The desire to expand the chilled offerings is behind another prominent trend occurring in retail—the increasing use of mobile spot merchandisers. These portable plug-and-play refrigerated units give retailers flexibility in terms of placement and are proving effective in driving impulse sales of both seasonal and everyday products, say observers. All that is needed is a single electrical connection.
Officials at Heatcraft’s Kysor/Warren division say during the past year the interest in spot merchandisers has dramatically increased. Lehtinen says retailers are more receptive to using mobile merchandisers and the revenue generating potential these small, easy-to-use workhorses provide. The company is now producing these types of units and maintains an inventory for quick turnaround orders.
The coolers may be small, but its cross merchandising potential is substantial. Megan Jones, marketing and customer service manager for Coolio North America, based in Burlington, Ont., Canada, says the units are proving to be popular merchandising vehicles for highlighting complimentary products, especially when one is chilled and the other is ambient.
“Getting customers to think about different ways they can use your products is a key feature of these units,” says Jones. “Roll a Coolio full of whipped cream next to the strawberries or move a Coolio full of hot dogs next to the buns. Let your imagination run wild.”
The wheeled unit weighs 65 pounds and can be moved to wherever it is needed that day, providing there is an outlet nearby. Jones says its custom-printed Freshboards can be changed quickly to create a 360-degree ad campaign. “Coolio is all about branding and re-branding your display. Constantly changing the graphic/message will continuously attract the customers eye and increase sales lift,” she says, adding that sampling is also made easier by placing a Coolio unit filled with product in a high traffic area.
To address retailers’ demand for increased energy efficiency and lower energy costs, Hussmann designed its EcoShine II which features LED lighting that more evenly illuminates product display, minimizes hot spots and dark shadows and makes the overall product display more appealing to shoppers. With this set up, retailers can save up to 71% in case lighting energy costs compared to fluorescents, say company officials.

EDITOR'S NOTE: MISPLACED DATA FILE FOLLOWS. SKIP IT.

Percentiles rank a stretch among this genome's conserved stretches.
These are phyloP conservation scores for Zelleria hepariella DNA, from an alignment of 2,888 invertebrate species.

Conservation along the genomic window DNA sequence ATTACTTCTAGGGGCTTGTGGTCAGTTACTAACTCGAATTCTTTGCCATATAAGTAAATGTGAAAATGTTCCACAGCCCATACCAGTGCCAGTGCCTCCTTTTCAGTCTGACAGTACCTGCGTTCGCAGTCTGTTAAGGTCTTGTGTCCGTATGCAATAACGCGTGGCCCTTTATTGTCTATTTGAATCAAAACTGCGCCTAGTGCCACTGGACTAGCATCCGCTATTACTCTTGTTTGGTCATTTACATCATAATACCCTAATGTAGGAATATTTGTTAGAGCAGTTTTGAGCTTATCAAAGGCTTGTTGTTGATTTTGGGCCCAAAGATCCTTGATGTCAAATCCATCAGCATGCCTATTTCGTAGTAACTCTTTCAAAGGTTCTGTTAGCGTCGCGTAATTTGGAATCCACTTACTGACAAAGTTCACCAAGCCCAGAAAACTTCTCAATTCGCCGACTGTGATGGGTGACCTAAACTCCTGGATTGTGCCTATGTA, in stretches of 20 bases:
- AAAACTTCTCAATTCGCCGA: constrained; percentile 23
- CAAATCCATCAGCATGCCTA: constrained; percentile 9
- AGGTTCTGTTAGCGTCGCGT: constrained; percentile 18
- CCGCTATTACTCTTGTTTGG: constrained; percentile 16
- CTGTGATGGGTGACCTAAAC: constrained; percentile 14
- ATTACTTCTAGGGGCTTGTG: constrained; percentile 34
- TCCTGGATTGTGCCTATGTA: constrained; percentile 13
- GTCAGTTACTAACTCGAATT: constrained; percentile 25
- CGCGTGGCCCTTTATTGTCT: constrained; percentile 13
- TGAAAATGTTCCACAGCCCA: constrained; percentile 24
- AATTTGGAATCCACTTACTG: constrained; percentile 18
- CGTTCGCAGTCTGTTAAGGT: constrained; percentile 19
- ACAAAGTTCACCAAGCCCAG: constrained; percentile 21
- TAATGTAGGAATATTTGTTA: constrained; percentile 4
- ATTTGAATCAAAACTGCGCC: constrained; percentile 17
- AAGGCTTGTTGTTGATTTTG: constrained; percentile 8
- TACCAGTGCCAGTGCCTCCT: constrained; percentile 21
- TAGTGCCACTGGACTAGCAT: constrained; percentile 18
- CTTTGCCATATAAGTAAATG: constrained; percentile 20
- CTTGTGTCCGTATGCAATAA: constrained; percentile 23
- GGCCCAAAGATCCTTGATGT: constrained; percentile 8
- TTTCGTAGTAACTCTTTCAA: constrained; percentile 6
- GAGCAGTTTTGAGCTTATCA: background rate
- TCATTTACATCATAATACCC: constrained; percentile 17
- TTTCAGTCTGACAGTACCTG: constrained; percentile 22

“Our EcoVision doors draw shoppers’ eyes to dairy, deli and beverage departments,” says Beach. The 24-inch French style, slim line doors, she adds, are easy to shop and are designed to maximize product visibility. In addition, the doors provide significant energy savings (up to 82%) versus open front multi deck refrigerated merchandisers. In fact, energy saving solutions are offered on all new equipment and as an “upgrade” for existing Hussmann and competitive equipment currently installed stores.
Hussmann’s Retail Optimization team exists to help retailers reduce energy consumption within existing store formats. The team can perform a level 2 audit providing a comprehensive, diagnostic review of the entire store including all HVAC-R systems, store lighting and controls and walk-in coolers to identify energy conservation measures (ECMs) to increase energy efficiency.
Officials at Heatcraft say their goal is to provide a refrigeration solution with the lowest Life Cycle Climate Performance (LCCP) and lowest total cost of ownership. To that end, the company has developed alternative refrigeration systems that include glycol secondary loop systems as well as CO2 liquid overfeed and direct expansion systems within its commercial refrigeration product portfolio. These cooling options can be used in systems that minimize HFCs or are completely HFC-free. “For refrigeration systems, the use of ammonia and CO2 continue to gain favor within the supermarket industry. We continue to educate customers on the benefits of each system type and aid them in identifying which of the solutions will provide them with the best LCCP,” says Lehtinen.
Emerson has recently introduced a new mid-size refrigeration compressor with one to four horsepower. The new Copeland Scroll ZSKA compressor delivers an improved energy efficiency rating (EER) of up to 15% compared to competing reciprocating compressors. Possessing a wide operating envelope from -25°F to 45°F for low through high temperature applications, the Copeland Scroll ZSKA compressor is compatible with a variety of refrigerants, including R-404A, R-507, R-134a, R-407A/C and R-22.
Excellence Industries has collaborated with UL Laboratories to develop safe technologies for servicing the new hydrocarbon refrigerants, an important step in continuing to enhance green technologies and redefine sustainability standards in the commercial food retail industries. “We’re just now starting to see the rewards from our joint efforts to facilitate the transition to hydrocarbon refrigerants among the major food retailers and look forward to the trend catching fire,” says Dell Dahl, president of Excellence Industries based in Tampa, Fla. Dahl says that since the EPA approved the use of propane in commercial refrigerators and freezers, energy efficiency potential has been significantly enhanced and the industry standard for sustainability redefined.